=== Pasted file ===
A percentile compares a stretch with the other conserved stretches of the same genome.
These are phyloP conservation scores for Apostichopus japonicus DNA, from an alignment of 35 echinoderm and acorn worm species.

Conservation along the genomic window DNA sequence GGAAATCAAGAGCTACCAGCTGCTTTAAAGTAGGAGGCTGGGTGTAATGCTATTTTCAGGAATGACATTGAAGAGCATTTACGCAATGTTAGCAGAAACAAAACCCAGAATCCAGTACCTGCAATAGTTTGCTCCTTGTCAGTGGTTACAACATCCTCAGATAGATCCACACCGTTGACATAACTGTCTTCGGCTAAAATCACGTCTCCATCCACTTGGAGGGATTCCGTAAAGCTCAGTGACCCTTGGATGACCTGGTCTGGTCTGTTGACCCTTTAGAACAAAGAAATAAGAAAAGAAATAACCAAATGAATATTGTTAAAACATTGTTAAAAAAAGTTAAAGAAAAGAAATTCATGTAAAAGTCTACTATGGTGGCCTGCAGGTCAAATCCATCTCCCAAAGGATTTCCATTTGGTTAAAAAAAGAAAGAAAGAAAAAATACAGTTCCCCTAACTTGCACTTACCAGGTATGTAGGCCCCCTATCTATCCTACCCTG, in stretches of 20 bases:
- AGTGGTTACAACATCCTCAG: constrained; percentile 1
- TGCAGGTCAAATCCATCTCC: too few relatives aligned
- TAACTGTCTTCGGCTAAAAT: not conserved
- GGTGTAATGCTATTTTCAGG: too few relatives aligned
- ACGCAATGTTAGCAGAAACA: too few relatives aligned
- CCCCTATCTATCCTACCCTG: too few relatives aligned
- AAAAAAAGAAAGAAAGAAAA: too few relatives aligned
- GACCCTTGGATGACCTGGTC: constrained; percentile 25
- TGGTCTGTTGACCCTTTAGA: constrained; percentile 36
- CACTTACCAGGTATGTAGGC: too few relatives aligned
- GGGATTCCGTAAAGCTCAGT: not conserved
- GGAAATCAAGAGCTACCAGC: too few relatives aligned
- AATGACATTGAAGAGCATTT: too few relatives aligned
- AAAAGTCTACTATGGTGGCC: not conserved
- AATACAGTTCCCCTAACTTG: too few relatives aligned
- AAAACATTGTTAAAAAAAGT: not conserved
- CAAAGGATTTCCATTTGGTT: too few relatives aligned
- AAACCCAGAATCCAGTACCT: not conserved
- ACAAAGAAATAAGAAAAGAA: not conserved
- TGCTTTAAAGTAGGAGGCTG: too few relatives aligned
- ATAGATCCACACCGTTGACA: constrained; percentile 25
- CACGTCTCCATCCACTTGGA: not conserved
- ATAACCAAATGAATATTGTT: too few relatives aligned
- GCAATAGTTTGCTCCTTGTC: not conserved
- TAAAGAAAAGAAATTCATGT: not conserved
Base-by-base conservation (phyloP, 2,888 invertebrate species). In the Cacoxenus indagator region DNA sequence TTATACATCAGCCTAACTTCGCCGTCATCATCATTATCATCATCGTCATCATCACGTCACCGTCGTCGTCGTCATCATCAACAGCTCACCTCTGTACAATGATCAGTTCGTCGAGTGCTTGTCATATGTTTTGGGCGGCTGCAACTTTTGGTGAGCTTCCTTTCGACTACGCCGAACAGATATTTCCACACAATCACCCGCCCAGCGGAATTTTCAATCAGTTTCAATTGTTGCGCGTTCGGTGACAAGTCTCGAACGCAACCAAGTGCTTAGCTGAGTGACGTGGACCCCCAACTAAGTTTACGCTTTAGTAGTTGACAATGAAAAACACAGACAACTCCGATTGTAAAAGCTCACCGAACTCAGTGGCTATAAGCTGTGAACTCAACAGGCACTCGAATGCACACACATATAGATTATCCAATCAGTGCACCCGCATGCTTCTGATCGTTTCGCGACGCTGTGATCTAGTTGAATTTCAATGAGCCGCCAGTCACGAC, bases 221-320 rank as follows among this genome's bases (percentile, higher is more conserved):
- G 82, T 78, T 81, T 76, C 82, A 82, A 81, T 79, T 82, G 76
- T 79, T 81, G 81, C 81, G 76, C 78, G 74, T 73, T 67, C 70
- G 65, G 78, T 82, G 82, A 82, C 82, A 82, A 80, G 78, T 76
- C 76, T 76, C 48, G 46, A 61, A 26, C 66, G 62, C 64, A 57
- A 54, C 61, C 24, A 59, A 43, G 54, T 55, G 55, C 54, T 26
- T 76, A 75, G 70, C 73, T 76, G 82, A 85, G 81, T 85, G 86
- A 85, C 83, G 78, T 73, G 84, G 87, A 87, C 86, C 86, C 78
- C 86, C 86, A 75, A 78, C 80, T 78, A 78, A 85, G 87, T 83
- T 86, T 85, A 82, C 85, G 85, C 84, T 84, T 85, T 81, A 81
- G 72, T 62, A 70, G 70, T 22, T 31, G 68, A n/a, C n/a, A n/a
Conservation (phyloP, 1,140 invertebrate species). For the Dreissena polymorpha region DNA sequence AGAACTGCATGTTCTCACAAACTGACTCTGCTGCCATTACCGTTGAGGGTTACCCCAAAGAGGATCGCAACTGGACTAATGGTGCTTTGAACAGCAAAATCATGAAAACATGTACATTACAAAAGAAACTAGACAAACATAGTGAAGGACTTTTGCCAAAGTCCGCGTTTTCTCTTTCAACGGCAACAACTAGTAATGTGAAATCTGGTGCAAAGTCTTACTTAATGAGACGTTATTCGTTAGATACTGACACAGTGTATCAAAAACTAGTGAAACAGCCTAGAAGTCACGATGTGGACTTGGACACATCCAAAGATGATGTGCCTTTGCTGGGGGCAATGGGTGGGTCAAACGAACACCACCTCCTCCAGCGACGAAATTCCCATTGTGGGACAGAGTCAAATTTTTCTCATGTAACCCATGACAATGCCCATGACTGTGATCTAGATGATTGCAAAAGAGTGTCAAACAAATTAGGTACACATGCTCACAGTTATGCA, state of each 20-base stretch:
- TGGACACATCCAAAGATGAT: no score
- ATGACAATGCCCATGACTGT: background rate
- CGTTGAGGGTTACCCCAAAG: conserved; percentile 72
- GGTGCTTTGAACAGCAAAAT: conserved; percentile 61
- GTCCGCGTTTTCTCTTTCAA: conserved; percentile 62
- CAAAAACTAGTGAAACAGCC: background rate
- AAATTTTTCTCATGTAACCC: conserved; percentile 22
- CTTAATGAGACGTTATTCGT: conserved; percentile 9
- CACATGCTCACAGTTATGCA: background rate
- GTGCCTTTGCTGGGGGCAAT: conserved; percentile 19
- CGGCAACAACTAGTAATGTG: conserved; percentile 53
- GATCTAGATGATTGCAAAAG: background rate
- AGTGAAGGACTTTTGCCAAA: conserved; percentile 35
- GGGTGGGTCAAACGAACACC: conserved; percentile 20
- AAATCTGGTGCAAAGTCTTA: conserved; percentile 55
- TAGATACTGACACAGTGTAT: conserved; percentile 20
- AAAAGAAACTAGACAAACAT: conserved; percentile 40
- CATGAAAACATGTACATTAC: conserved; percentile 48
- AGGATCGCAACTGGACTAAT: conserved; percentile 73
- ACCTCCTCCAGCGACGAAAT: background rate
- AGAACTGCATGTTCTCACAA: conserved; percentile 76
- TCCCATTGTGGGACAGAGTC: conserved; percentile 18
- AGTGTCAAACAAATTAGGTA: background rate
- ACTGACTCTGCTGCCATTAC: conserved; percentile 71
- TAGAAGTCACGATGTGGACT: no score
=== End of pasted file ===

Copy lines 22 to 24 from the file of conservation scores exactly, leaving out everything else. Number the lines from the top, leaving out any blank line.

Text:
- ACAAAGAAATAAGAAAAGAA: not conserved
- TGCTTTAAAGTAGGAGGCTG: too few relatives aligned
- ATAGATCCACACCGTTGACA: constrained; percentile 25